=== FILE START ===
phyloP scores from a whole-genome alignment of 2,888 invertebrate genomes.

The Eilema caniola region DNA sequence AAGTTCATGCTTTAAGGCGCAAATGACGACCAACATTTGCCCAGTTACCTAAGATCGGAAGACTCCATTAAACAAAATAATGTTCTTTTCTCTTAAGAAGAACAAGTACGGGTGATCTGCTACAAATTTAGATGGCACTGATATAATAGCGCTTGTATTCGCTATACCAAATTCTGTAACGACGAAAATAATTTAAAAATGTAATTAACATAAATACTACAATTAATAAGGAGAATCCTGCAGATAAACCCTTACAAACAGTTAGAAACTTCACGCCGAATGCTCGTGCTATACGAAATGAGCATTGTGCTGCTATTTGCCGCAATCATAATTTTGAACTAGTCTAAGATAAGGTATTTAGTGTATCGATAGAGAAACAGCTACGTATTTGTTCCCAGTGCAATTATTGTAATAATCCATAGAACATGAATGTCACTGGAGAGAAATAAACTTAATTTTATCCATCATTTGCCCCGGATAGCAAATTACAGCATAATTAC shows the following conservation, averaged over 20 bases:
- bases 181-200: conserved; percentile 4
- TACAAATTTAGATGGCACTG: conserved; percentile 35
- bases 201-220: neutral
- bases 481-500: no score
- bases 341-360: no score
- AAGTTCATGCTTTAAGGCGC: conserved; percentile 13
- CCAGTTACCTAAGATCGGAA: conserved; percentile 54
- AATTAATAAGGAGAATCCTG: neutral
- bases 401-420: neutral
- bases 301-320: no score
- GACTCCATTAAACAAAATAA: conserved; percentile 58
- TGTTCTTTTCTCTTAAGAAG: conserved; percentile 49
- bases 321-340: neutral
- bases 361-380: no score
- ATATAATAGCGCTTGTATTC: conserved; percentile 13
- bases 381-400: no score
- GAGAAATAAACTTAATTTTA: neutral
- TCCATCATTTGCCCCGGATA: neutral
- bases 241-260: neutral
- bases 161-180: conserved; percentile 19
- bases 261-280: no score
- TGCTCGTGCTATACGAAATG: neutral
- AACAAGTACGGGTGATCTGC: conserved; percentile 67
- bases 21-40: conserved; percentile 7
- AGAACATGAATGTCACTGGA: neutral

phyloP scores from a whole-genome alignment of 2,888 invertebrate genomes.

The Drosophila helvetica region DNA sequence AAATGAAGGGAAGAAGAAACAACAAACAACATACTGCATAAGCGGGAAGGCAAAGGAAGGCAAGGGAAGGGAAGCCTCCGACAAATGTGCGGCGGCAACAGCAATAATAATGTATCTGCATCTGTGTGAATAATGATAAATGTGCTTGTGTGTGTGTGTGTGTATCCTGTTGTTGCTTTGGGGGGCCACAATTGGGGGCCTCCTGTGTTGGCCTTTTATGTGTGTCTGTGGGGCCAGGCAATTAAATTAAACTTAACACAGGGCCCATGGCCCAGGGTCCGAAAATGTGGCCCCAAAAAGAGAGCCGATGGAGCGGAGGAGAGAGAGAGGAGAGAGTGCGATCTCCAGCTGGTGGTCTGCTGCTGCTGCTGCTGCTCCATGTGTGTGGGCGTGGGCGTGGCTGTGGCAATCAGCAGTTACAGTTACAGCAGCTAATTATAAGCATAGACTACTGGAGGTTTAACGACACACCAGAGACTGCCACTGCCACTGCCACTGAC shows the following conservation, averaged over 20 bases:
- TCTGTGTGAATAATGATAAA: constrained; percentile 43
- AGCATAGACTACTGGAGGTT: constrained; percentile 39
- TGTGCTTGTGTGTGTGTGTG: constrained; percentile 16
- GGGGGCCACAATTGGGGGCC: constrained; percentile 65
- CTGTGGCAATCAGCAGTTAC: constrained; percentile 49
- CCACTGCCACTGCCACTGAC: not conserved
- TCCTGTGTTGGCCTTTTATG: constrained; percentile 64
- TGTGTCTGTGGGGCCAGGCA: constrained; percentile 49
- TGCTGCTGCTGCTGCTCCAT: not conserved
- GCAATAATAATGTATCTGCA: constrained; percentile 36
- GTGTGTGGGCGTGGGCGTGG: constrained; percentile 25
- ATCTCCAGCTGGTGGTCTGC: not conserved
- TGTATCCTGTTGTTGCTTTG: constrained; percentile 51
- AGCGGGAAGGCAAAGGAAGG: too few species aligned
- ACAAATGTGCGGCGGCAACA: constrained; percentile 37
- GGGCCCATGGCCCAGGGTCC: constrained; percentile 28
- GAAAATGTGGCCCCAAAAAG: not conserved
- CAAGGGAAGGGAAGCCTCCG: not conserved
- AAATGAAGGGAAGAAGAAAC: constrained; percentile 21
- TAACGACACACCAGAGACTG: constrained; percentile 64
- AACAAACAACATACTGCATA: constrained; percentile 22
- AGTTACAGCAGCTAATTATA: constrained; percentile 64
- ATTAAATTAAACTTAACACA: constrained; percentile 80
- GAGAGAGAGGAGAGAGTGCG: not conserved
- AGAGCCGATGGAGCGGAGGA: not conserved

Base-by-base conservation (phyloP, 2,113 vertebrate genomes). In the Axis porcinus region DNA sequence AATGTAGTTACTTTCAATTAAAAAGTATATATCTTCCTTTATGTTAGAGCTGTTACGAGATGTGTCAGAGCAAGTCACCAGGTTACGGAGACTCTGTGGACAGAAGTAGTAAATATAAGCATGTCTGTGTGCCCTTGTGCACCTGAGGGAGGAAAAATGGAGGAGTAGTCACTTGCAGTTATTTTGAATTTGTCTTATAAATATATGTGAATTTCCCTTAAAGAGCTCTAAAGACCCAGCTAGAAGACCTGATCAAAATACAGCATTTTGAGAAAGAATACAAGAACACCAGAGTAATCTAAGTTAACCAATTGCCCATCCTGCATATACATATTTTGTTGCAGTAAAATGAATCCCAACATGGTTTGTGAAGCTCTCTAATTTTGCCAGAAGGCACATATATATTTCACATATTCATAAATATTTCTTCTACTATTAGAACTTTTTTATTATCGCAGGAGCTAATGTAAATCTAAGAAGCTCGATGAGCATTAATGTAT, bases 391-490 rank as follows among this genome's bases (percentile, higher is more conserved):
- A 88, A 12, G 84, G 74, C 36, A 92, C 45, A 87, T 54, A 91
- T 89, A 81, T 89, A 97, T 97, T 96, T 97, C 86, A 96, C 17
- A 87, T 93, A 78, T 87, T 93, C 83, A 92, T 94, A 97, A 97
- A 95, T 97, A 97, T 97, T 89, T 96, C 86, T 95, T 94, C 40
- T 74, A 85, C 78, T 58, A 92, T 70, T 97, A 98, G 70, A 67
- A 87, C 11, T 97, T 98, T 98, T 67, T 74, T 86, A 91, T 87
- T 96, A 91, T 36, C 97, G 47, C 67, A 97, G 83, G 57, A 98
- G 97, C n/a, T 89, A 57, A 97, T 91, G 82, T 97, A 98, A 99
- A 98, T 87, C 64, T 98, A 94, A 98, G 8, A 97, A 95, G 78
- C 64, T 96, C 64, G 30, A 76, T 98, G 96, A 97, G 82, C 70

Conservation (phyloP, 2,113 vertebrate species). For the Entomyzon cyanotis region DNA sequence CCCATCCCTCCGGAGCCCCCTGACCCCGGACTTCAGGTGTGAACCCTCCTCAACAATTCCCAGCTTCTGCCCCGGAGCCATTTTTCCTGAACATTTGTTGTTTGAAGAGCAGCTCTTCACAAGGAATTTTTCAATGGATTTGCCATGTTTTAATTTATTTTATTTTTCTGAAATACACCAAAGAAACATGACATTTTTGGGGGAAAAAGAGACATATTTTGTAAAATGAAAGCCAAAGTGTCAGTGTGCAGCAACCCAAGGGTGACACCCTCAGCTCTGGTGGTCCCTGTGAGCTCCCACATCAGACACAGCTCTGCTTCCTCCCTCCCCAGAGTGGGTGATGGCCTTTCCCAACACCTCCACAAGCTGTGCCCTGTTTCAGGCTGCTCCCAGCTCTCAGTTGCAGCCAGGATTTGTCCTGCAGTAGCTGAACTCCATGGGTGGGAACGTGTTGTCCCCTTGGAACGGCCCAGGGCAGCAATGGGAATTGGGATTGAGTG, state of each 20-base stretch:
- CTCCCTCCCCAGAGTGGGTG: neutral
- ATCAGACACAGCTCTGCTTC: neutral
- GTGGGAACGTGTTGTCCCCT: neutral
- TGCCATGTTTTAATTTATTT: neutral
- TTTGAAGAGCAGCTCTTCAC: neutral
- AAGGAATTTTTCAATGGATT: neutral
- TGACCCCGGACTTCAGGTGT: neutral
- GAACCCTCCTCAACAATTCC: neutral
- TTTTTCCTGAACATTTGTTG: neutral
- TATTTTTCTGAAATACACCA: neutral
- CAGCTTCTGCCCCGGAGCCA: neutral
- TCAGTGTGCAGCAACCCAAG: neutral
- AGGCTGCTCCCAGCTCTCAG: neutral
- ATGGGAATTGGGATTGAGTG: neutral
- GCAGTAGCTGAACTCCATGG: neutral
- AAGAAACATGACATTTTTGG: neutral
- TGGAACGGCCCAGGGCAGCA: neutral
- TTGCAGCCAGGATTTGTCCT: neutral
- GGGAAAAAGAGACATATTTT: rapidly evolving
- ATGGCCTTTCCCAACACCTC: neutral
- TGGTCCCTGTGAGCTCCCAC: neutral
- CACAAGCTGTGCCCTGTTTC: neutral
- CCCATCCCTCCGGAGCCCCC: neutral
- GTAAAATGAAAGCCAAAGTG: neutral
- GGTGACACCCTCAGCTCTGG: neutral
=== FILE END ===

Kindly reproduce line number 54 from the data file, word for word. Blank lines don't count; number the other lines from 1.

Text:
- AGAGCCGATGGAGCGGAGGA: not conserved